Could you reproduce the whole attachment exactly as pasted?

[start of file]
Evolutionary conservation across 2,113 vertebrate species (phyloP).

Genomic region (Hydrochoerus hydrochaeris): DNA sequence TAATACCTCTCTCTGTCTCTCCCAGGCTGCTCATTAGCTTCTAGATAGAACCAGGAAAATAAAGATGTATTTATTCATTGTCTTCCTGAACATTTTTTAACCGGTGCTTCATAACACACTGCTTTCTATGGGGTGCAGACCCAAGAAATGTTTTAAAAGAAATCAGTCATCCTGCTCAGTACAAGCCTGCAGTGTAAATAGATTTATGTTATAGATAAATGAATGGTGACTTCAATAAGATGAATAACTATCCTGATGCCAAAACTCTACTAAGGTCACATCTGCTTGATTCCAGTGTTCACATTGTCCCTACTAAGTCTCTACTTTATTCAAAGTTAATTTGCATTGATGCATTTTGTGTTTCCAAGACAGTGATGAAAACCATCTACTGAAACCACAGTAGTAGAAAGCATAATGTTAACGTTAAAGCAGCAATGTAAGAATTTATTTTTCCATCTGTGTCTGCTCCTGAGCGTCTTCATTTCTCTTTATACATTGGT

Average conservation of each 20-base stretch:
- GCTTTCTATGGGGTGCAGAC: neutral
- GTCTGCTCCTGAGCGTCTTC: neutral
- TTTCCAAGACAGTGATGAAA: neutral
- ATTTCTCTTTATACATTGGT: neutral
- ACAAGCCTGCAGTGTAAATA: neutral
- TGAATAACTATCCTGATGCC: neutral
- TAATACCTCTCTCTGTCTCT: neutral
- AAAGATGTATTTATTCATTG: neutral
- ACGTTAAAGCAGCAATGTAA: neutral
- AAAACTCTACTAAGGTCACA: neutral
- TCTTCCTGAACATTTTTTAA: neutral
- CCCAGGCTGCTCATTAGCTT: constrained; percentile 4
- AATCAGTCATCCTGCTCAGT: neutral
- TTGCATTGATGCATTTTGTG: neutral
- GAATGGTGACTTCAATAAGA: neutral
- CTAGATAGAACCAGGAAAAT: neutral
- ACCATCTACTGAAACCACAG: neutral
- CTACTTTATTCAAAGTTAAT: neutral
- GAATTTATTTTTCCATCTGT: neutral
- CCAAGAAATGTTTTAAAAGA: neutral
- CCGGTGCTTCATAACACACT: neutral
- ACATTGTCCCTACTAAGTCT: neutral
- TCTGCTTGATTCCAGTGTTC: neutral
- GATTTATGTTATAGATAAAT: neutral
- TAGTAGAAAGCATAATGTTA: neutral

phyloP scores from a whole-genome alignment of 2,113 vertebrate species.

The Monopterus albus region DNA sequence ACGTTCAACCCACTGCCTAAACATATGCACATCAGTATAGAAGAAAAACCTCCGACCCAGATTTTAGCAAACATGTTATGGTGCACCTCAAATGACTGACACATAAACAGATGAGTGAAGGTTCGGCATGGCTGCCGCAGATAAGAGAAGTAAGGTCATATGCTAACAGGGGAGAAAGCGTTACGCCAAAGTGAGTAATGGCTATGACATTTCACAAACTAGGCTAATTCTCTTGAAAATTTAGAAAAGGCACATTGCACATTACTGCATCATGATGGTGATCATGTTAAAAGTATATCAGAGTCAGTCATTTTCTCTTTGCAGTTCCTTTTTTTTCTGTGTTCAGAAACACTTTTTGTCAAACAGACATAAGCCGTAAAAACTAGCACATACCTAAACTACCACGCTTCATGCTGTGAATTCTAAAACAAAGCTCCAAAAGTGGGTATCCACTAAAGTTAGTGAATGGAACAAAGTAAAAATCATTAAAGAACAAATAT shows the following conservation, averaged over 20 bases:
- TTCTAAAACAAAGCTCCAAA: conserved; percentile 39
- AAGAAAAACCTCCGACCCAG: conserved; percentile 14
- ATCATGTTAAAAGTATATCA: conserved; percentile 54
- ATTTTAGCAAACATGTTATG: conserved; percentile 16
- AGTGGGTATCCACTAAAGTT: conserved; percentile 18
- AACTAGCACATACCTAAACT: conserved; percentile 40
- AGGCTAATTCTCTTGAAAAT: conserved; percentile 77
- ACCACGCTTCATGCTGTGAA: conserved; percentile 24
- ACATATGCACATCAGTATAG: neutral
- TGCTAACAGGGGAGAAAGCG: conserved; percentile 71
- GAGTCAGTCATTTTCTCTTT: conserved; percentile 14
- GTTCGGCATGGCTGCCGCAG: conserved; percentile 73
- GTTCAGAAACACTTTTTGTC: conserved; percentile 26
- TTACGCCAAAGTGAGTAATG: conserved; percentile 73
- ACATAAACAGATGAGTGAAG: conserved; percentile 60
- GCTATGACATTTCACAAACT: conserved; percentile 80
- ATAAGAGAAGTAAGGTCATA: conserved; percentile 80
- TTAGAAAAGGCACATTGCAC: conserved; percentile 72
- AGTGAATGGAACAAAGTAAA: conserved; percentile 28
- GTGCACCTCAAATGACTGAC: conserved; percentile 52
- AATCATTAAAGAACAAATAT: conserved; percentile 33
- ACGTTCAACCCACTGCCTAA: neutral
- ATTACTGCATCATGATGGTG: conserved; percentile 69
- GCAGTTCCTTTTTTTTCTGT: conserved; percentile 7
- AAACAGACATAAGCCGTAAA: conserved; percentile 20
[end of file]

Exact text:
Evolutionary conservation across 2,113 vertebrate species (phyloP).

Genomic region (Hydrochoerus hydrochaeris): DNA sequence TAATACCTCTCTCTGTCTCTCCCAGGCTGCTCATTAGCTTCTAGATAGAACCAGGAAAATAAAGATGTATTTATTCATTGTCTTCCTGAACATTTTTTAACCGGTGCTTCATAACACACTGCTTTCTATGGGGTGCAGACCCAAGAAATGTTTTAAAAGAAATCAGTCATCCTGCTCAGTACAAGCCTGCAGTGTAAATAGATTTATGTTATAGATAAATGAATGGTGACTTCAATAAGATGAATAACTATCCTGATGCCAAAACTCTACTAAGGTCACATCTGCTTGATTCCAGTGTTCACATTGTCCCTACTAAGTCTCTACTTTATTCAAAGTTAATTTGCATTGATGCATTTTGTGTTTCCAAGACAGTGATGAAAACCATCTACTGAAACCACAGTAGTAGAAAGCATAATGTTAACGTTAAAGCAGCAATGTAAGAATTTATTTTTCCATCTGTGTCTGCTCCTGAGCGTCTTCATTTCTCTTTATACATTGGT

Average conservation of each 20-base stretch:
- GCTTTCTATGGGGTGCAGAC: neutral
- GTCTGCTCCTGAGCGTCTTC: neutral
- TTTCCAAGACAGTGATGAAA: neutral
- ATTTCTCTTTATACATTGGT: neutral
- ACAAGCCTGCAGTGTAAATA: neutral
- TGAATAACTATCCTGATGCC: neutral
- TAATACCTCTCTCTGTCTCT: neutral
- AAAGATGTATTTATTCATTG: neutral
- ACGTTAAAGCAGCAATGTAA: neutral
- AAAACTCTACTAAGGTCACA: neutral
- TCTTCCTGAACATTTTTTAA: neutral
- CCCAGGCTGCTCATTAGCTT: constrained; percentile 4
- AATCAGTCATCCTGCTCAGT: neutral
- TTGCATTGATGCATTTTGTG: neutral
- GAATGGTGACTTCAATAAGA: neutral
- CTAGATAGAACCAGGAAAAT: neutral
- ACCATCTACTGAAACCACAG: neutral
- CTACTTTATTCAAAGTTAAT: neutral
- GAATTTATTTTTCCATCTGT: neutral
- CCAAGAAATGTTTTAAAAGA: neutral
- CCGGTGCTTCATAACACACT: neutral
- ACATTGTCCCTACTAAGTCT: neutral
- TCTGCTTGATTCCAGTGTTC: neutral
- GATTTATGTTATAGATAAAT: neutral
- TAGTAGAAAGCATAATGTTA: neutral

phyloP scores from a whole-genome alignment of 2,113 vertebrate species.

The Monopterus albus region DNA sequence ACGTTCAACCCACTGCCTAAACATATGCACATCAGTATAGAAGAAAAACCTCCGACCCAGATTTTAGCAAACATGTTATGGTGCACCTCAAATGACTGACACATAAACAGATGAGTGAAGGTTCGGCATGGCTGCCGCAGATAAGAGAAGTAAGGTCATATGCTAACAGGGGAGAAAGCGTTACGCCAAAGTGAGTAATGGCTATGACATTTCACAAACTAGGCTAATTCTCTTGAAAATTTAGAAAAGGCACATTGCACATTACTGCATCATGATGGTGATCATGTTAAAAGTATATCAGAGTCAGTCATTTTCTCTTTGCAGTTCCTTTTTTTTCTGTGTTCAGAAACACTTTTTGTCAAACAGACATAAGCCGTAAAAACTAGCACATACCTAAACTACCACGCTTCATGCTGTGAATTCTAAAACAAAGCTCCAAAAGTGGGTATCCACTAAAGTTAGTGAATGGAACAAAGTAAAAATCATTAAAGAACAAATAT shows the following conservation, averaged over 20 bases:
- TTCTAAAACAAAGCTCCAAA: conserved; percentile 39
- AAGAAAAACCTCCGACCCAG: conserved; percentile 14
- ATCATGTTAAAAGTATATCA: conserved; percentile 54
- ATTTTAGCAAACATGTTATG: conserved; percentile 16
- AGTGGGTATCCACTAAAGTT: conserved; percentile 18
- AACTAGCACATACCTAAACT: conserved; percentile 40
- AGGCTAATTCTCTTGAAAAT: conserved; percentile 77
- ACCACGCTTCATGCTGTGAA: conserved; percentile 24
- ACATATGCACATCAGTATAG: neutral
- TGCTAACAGGGGAGAAAGCG: conserved; percentile 71
- GAGTCAGTCATTTTCTCTTT: conserved; percentile 14
- GTTCGGCATGGCTGCCGCAG: conserved; percentile 73
- GTTCAGAAACACTTTTTGTC: conserved; percentile 26
- TTACGCCAAAGTGAGTAATG: conserved; percentile 73
- ACATAAACAGATGAGTGAAG: conserved; percentile 60
- GCTATGACATTTCACAAACT: conserved; percentile 80
- ATAAGAGAAGTAAGGTCATA: conserved; percentile 80
- TTAGAAAAGGCACATTGCAC: conserved; percentile 72
- AGTGAATGGAACAAAGTAAA: conserved; percentile 28
- GTGCACCTCAAATGACTGAC: conserved; percentile 52
- AATCATTAAAGAACAAATAT: conserved; percentile 33
- ACGTTCAACCCACTGCCTAA: neutral
- ATTACTGCATCATGATGGTG: conserved; percentile 69
- GCAGTTCCTTTTTTTTCTGT: conserved; percentile 7
- AAACAGACATAAGCCGTAAA: conserved; percentile 20